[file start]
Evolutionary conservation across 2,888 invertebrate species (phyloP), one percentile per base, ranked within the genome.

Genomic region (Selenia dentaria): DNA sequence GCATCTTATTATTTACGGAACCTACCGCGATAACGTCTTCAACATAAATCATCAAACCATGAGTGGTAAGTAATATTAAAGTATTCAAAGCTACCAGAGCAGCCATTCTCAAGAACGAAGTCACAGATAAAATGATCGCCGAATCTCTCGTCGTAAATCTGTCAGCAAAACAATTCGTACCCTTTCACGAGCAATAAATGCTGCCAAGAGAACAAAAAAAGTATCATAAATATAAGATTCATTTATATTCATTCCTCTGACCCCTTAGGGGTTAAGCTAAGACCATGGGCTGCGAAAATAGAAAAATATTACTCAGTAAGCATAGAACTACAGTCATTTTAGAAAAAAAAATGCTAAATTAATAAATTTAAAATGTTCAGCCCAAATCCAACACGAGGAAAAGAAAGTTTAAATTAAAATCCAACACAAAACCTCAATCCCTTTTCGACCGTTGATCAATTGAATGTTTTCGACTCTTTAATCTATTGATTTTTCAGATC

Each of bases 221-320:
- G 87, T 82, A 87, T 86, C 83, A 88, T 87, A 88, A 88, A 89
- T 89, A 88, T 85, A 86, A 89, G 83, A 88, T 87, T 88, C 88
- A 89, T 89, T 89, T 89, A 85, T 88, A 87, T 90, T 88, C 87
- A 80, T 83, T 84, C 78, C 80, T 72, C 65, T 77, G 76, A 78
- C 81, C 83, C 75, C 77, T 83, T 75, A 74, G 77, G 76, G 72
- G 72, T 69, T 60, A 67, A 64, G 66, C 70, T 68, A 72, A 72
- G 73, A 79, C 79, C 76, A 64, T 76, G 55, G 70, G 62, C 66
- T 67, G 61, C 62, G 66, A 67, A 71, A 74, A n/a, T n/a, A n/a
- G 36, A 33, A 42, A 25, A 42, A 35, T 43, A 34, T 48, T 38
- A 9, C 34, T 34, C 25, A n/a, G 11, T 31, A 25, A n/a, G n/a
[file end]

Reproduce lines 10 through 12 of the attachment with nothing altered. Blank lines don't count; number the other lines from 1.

- G 73, A 79, C 79, C 76, A 64, T 76, G 55, G 70, G 62, C 66
- T 67, G 61, C 62, G 66, A 67, A 71, A 74, A n/a, T n/a, A n/a
- G 36, A 33, A 42, A 25, A 42, A 35, T 43, A 34, T 48, T 38